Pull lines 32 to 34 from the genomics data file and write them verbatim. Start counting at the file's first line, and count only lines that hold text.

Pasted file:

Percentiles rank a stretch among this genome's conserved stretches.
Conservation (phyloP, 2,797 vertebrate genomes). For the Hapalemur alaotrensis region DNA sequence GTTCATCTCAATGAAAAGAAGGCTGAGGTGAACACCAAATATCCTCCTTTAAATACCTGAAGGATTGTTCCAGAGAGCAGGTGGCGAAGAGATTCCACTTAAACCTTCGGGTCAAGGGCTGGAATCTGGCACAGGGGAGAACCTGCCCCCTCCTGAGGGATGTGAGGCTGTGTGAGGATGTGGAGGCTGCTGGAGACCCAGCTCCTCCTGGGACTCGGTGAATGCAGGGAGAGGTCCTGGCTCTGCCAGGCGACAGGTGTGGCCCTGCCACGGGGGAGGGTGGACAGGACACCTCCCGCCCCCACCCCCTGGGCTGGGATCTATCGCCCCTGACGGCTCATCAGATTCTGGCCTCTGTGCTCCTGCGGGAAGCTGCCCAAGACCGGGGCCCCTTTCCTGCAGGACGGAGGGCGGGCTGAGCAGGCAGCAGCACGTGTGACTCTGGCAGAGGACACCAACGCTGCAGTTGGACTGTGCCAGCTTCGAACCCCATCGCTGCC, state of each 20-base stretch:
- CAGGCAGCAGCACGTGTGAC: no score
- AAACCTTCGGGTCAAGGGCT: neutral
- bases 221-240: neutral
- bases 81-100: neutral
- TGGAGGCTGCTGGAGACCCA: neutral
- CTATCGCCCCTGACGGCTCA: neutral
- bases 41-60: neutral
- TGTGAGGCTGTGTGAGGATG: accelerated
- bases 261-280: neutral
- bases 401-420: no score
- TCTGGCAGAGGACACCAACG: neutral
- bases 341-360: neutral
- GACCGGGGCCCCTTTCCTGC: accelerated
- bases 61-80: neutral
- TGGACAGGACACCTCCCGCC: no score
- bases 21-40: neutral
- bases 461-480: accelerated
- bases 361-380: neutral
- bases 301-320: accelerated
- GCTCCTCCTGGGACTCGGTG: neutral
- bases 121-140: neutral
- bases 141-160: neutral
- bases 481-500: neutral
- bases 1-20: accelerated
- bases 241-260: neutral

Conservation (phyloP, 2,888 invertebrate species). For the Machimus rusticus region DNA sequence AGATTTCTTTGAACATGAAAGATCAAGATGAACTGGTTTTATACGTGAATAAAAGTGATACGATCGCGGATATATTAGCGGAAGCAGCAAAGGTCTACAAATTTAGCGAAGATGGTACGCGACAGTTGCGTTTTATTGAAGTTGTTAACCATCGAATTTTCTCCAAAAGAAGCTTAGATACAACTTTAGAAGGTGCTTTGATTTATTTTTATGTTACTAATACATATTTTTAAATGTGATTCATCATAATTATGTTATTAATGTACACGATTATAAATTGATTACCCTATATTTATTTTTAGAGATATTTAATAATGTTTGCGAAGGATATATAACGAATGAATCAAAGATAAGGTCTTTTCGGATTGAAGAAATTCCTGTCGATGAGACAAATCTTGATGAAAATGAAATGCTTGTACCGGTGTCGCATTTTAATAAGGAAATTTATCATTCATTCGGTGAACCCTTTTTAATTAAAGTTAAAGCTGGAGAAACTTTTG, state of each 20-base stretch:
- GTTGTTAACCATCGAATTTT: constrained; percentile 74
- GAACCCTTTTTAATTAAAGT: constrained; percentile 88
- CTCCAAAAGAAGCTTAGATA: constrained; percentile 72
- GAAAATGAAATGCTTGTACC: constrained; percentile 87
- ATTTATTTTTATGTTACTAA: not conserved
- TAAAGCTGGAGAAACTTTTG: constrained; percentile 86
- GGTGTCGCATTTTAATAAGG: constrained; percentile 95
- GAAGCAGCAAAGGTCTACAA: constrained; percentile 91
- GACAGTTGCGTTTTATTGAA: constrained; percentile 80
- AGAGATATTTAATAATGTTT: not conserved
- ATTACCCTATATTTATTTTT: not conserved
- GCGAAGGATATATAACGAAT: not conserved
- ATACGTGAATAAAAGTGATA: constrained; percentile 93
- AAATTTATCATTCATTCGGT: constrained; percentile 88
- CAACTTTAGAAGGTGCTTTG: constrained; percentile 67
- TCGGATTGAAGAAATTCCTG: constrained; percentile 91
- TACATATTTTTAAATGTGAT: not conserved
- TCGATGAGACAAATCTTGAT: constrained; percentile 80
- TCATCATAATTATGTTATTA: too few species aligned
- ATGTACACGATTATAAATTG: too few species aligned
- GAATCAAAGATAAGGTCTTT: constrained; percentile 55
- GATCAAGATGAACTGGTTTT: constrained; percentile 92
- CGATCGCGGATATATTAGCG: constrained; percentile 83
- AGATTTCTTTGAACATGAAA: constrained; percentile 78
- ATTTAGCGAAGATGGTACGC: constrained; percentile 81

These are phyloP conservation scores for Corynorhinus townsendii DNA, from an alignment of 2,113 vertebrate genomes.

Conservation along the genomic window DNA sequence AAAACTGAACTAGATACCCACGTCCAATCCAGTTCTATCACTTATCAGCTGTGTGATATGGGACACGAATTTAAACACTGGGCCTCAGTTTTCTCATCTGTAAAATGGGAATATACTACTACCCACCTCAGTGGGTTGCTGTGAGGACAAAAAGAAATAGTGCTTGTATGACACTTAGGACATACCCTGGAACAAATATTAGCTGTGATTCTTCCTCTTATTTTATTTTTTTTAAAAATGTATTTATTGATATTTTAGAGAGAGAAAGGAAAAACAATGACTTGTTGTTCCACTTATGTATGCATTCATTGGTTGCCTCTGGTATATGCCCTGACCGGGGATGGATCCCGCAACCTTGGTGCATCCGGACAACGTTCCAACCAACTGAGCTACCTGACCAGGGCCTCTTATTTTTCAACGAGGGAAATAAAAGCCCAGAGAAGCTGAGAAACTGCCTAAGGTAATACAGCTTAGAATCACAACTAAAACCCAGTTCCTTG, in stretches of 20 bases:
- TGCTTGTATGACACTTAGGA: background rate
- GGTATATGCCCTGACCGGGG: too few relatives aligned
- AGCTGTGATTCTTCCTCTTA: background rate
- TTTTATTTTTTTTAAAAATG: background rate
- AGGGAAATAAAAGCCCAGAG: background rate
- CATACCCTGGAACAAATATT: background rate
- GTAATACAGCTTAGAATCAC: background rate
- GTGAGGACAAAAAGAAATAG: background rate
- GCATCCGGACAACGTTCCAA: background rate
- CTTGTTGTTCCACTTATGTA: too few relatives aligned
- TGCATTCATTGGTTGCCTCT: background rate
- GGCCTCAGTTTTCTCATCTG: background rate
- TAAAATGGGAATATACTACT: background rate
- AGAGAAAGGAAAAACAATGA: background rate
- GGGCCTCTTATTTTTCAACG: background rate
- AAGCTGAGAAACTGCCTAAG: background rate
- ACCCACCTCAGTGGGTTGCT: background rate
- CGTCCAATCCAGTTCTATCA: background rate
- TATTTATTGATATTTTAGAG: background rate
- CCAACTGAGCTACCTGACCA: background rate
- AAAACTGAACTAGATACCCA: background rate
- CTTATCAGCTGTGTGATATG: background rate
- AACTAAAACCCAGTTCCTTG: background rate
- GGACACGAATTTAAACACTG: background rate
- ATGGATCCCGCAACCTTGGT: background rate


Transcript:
- GAAAATGAAATGCTTGTACC: constrained; percentile 87
- ATTTATTTTTATGTTACTAA: not conserved
- TAAAGCTGGAGAAACTTTTG: constrained; percentile 86